At the 2,400 Years World Congress, which marks 2,400 years since Aristotle’s birth, archaeologist Konstantinos Sismanidis presented a paper announcing that he thinks he may have found the tomb of famous philosopher Aristotle. But, is he right?
Sismanidis was studying some ancient records written about Aristotle. Most texts say that Aristotle died on the island of Euboea in 322 BC, but Sismandidis found some Arabic copies of a paper written by historian Ptolomy, usually a reliable resource on history, that suggest that after Aristotle died on Euboea, his ashes were brought to Stagira, the philosopher’s hometown, where they were interred in a building supposedly built in his honor.
There is, in fact, a building in Stagira that fits the description in the Arabic copies of Ptolomy’s account. It’s a small building with an altar and a marble floor. It was a public building, and dates back to the time of Alexander the Great, Aristotle’s famous pupil. Archaeologist Sismanidis uncovered the building in 1996, and has spent 20 years excavating it, trying to discover the exact location of the supposed tomb. His research has yielded no human remains or any inscriptions mentioning the Greek philosopher. But, nevertheless, Sismanidis wants to publish his findings this Fall in a book.
The jury is still out on whether or not the building at Stagira is, actually, Aristotle’s tomb or not.
In 2014, a couple of archaeologists thought that a tomb found in Amphipolis in Macedonia was Alexander the Great’s tomb. But, when the theory was tested and poked a bit, it didn’t stand up to testing and research. Further investigation revealed an inscription that suggested that the tomb probably belonged to Hephaestion, Alexander the Great’s close friend.
Most archaeologists think that Sismanidis has made a similar mistake.
“That the tomb found by Sismanidis at Stagira is that of Aristotle is a plausible suggestion but not a provable one, as the Greek archaeologist himself admits, Barring the discovery of an inscription, that state of affairs is unlikely to change.” – James Pollitt, Professor of art history at Yale
Other archaeologists have added their voices, and most agree that even though the tomb is in the correct time period, the archaeological and historical community needs more evidence before they can fully support Sismanidis’ claim. Some, like Pollitt, have been very polite in their skepticism. Others, namely Edith Hall, think the entire idea that Aristotle’s tomb has been found is utter nonsense.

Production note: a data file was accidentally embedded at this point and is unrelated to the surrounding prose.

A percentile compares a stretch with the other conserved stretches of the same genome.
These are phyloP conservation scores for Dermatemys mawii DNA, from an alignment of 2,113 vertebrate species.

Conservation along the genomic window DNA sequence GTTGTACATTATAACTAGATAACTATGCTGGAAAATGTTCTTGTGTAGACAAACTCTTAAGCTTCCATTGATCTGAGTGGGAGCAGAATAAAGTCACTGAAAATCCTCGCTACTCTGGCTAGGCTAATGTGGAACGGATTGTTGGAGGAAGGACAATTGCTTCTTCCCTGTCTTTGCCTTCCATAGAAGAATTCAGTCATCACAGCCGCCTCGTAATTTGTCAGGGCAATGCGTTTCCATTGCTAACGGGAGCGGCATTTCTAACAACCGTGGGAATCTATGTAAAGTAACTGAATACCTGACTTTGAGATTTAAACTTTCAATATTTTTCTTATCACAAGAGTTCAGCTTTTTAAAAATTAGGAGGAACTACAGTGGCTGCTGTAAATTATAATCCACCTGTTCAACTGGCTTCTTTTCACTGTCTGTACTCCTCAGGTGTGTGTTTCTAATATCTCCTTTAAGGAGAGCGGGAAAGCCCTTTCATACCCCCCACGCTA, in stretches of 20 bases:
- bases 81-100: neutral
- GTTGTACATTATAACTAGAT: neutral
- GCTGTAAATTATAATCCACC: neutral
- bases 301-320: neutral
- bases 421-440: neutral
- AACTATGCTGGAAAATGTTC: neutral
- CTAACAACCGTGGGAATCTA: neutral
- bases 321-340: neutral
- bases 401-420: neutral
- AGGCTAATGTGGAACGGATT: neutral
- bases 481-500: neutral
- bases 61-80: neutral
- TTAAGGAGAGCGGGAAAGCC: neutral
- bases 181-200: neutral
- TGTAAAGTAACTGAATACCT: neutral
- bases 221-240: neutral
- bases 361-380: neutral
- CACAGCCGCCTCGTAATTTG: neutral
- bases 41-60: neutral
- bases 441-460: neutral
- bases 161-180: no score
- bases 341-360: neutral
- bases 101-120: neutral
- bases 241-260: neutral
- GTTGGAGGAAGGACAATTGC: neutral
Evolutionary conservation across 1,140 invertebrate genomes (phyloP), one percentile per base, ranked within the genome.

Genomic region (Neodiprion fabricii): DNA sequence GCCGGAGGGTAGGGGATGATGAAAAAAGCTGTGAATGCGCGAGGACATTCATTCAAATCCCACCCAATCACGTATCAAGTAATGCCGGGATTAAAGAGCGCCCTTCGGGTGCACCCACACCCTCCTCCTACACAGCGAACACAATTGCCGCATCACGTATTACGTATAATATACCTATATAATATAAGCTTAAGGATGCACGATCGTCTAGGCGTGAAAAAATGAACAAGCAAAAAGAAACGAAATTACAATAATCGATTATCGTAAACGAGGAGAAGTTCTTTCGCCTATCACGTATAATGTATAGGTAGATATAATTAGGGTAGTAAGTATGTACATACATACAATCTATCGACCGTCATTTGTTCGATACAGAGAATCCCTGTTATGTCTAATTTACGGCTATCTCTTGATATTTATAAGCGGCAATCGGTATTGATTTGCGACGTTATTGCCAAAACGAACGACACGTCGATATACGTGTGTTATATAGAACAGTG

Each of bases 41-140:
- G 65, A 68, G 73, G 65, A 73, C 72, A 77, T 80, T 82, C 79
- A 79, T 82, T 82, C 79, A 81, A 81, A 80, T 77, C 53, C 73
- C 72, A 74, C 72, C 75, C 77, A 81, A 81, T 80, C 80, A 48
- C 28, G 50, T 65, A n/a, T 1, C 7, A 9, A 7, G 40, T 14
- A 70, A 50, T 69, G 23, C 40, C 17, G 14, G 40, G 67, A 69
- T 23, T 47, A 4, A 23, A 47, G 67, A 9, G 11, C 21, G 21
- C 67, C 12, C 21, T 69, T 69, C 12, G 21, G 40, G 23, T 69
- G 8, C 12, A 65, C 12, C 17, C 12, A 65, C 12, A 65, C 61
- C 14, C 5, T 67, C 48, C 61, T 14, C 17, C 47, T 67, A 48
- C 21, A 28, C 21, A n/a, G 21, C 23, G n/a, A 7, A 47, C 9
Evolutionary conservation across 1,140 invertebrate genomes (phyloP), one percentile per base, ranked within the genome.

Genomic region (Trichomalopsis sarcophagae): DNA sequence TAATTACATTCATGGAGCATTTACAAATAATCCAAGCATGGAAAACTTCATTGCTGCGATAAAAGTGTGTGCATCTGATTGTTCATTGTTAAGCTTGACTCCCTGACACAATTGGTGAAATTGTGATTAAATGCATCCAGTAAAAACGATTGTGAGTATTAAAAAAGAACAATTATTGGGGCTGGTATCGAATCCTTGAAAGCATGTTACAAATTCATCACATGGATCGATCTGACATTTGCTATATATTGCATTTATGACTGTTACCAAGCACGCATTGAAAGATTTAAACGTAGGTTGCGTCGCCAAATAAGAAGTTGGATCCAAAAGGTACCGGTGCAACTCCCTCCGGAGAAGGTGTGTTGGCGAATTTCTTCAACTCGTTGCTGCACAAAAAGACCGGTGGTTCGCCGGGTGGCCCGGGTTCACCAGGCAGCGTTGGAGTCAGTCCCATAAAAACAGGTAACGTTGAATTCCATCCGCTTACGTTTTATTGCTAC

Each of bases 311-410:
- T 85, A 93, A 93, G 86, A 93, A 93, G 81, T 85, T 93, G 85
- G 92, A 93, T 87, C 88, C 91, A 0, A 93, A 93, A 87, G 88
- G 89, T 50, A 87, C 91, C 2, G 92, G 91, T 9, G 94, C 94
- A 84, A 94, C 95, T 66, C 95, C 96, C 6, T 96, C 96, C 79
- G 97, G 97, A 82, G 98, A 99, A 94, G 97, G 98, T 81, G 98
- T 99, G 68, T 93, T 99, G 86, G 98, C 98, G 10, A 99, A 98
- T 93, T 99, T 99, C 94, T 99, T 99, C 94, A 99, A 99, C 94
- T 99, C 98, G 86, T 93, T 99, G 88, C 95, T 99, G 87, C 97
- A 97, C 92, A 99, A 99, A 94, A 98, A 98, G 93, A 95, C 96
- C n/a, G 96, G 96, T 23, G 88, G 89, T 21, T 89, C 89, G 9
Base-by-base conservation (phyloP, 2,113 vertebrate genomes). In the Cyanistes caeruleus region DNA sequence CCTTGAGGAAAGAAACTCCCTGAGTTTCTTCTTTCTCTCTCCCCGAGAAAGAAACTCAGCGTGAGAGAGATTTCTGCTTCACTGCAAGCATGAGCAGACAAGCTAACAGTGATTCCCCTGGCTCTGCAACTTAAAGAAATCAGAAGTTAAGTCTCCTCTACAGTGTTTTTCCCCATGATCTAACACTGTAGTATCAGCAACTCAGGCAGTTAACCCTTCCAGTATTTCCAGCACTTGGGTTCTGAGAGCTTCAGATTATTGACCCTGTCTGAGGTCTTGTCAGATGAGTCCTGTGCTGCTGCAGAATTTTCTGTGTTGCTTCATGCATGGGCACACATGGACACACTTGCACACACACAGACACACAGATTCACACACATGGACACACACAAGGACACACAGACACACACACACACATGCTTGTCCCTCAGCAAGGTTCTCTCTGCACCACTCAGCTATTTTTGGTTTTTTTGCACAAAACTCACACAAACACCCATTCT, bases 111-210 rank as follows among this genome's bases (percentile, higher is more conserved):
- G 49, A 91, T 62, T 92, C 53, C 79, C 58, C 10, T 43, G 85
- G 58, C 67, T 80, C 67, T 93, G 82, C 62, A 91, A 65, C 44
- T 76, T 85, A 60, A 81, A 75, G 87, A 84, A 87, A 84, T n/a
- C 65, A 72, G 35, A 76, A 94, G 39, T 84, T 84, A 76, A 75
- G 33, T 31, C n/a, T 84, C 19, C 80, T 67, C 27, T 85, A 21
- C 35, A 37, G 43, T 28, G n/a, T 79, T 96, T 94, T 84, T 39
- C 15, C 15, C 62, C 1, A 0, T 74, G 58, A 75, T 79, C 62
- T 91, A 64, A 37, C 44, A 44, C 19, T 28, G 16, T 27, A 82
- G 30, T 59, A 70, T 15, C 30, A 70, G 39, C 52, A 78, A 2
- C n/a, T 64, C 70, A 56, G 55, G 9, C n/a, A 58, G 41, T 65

“Call me a cynic, but has archaeologist Kostas Sismanidis really found a single shred of evidence that the tomb excavated in ancient Stageira long ago in 1996 houses the remains of Aristotle?” – Edith Hall, professor at the Centre for Hellenic Studies at King’s College in London
There is one person who supports Sismanidis’ claim, however. Elizabeth Kosmetatou believes that the location at Stagira is most likely where Aristotle’s ashes were interred.
Archaeological work on the building did produce a few ceramic roof tiles stamped with Greek that were produced in a royal workshop in Pella, the capital of Alexander’s Macedonia. This suggests the building was, in fact, a public building financed by Alexander the Great.
According to the Arabic copies of Ptolomy, Aristotle’s tomb was a public gathering place that was extremely important to the people of Stagira. That semicircular structure found near the building thought to be Aristotle’s tomb matches other architecture designs across Macedonia and Greece where speeches, plays, and other public events were held.
Elizabeth Kosmetatou believes these Arabic copies of Ptolomy are “probably reliable”.
So it seems the archaeological community can’t decide whether or not Aristotle’s tomb is at Stagira or not. Until Sismanidis can produce further archaeological or textual evidence of either human remains, an inscription saying that the philosopher was buried there, or someone else finds Aristotle’s tomb somewhere outside of Stagira, the theory will remain up in the air. Only time will tell.